Dion Hinchliffe does an excellent job of chronicling the Enterprise 2.0 meme from its roots in an Andrew McAfee article in the MIT Sloan Management Review to it's burgeoning acceptance as a marketing term of art for companies leveraging social software technologies within the enterprise. I encourage you all to read Dion's article in its entirety, but in the meantime, here are his key talking points:
- Harvard's Andrew McAfee introduces Enterprise 2.0
- Nicholas Carr says some skepticism is in order
- The first Enterprise 2.0 related products appear
- The challenges and issues of Enterprise 2.0 get largely bounded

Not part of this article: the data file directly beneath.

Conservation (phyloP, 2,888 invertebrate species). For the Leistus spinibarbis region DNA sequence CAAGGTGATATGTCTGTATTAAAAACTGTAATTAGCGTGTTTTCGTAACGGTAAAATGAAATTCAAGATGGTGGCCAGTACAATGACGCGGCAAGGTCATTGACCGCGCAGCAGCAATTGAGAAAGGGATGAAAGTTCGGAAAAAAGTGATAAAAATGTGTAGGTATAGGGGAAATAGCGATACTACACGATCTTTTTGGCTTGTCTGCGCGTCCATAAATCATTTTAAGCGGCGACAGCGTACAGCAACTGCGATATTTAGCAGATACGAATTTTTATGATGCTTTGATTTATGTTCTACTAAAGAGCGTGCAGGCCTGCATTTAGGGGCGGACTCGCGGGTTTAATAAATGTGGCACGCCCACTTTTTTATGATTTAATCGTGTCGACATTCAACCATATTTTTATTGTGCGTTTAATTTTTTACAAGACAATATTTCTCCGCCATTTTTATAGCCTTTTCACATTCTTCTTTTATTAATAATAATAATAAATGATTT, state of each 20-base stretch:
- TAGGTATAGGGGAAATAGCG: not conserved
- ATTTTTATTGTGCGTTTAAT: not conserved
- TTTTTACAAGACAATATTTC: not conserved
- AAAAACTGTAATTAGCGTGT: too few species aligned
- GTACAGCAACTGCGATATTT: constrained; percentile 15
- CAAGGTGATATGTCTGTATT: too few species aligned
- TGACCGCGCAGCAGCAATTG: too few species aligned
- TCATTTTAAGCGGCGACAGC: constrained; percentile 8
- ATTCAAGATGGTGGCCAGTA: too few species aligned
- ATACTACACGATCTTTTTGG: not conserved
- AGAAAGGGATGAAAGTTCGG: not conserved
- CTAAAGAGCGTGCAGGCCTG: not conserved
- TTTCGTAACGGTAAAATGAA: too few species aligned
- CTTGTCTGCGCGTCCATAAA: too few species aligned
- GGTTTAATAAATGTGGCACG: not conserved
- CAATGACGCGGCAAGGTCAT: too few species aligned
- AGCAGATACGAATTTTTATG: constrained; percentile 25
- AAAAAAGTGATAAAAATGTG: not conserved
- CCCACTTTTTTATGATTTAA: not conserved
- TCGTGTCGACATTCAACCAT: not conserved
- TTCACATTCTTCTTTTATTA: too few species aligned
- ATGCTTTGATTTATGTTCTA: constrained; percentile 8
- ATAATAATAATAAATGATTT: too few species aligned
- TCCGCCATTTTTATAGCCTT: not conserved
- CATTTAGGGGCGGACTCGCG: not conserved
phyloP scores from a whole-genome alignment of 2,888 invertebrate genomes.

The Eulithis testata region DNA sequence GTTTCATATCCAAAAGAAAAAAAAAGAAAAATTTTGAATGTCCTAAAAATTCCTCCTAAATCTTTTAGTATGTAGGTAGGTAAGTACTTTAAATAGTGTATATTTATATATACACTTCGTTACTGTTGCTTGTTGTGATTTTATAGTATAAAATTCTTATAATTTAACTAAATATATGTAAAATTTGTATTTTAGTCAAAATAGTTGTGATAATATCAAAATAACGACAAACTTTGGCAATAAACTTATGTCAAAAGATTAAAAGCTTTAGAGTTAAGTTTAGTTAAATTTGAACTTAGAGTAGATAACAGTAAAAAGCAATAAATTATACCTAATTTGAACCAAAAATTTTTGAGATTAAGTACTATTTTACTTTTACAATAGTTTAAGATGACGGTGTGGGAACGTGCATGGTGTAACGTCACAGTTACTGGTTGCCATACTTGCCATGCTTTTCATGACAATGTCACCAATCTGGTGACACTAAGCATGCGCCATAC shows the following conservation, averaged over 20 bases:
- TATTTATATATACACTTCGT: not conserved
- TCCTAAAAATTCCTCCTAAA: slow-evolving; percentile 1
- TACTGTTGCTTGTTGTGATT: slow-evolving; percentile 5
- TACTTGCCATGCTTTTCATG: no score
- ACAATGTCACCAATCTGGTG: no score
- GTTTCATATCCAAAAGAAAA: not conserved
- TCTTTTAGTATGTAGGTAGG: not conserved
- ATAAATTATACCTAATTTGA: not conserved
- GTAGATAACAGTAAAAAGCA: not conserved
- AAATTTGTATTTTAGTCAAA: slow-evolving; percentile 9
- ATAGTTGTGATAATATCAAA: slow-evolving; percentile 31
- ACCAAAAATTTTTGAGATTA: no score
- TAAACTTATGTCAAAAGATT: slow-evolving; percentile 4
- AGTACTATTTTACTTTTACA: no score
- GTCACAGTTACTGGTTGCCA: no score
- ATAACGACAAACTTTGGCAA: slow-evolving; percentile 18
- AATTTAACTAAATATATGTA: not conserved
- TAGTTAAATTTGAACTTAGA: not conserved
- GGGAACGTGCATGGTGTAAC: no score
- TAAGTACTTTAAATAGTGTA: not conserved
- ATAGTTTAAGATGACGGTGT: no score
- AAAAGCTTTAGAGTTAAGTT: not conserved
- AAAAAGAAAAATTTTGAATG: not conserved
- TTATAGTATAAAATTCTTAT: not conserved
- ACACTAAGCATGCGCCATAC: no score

- Enterprise 2.0 hits the conference circuit
- Enterprise 2.0 undergoes a minor struggle of definition
- Enterprise 2.0 case studies become popular but remain scarce
It's hard to believe that just a few months ago, we were fighting like dogs just to get the term accepted into Wikipedia. Whereas just a few months ago, we had to argue about WHETHER THE TERM SHOULD EXIST [it should], we're now moving onto far more important discussions about REFINING THE DEFINITION [I'm in favor of a more inclusionist definition] and BUILDING PRACTICAL USE CASES [they're coming, we just need to get companies to open up more about what they're doing].
As we wrap up 2006 and look forward to 2007, I'm certain that the power of social software will not only continue to pervade the enterprise, but the user-generated benefits and evangelism will go a long way toward forcing CIOs to embrace these tools at a far faster rate than they might have otherwise preferred.